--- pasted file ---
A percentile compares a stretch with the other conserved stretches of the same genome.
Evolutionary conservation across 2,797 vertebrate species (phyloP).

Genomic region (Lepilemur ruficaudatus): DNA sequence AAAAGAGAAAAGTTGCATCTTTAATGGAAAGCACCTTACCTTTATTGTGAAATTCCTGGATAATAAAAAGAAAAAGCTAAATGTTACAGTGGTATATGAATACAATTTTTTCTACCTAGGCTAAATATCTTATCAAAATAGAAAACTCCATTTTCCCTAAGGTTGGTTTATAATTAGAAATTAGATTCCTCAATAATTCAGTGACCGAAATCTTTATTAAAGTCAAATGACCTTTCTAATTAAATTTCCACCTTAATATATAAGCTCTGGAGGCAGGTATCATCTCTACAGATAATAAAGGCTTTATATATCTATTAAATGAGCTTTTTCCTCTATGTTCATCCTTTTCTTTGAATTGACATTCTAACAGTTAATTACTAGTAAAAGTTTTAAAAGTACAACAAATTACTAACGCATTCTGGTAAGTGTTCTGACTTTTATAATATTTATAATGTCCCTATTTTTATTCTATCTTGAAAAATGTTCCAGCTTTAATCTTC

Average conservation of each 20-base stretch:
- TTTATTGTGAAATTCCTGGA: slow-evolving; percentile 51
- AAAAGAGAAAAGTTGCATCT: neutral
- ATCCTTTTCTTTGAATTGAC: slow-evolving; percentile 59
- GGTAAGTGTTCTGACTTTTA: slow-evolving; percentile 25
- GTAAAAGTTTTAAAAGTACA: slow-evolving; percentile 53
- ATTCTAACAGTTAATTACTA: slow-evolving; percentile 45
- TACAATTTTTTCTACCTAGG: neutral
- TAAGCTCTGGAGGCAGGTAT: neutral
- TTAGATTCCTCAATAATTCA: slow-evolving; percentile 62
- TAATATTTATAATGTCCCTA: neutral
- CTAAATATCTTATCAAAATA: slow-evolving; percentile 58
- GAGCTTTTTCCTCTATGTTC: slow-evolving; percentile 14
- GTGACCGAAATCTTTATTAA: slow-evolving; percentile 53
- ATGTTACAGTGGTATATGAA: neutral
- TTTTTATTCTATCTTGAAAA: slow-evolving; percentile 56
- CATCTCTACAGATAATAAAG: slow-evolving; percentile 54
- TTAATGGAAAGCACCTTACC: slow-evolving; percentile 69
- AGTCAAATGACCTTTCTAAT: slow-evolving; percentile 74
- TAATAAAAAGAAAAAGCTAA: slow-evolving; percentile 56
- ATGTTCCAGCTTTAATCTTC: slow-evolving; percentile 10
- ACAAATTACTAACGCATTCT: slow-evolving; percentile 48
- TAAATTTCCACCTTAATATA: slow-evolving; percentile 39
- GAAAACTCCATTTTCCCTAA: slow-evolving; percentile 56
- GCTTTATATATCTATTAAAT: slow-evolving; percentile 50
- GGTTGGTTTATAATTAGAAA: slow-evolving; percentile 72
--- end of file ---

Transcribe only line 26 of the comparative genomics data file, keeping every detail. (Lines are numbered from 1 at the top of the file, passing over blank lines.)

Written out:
- TAAATTTCCACCTTAATATA: slow-evolving; percentile 39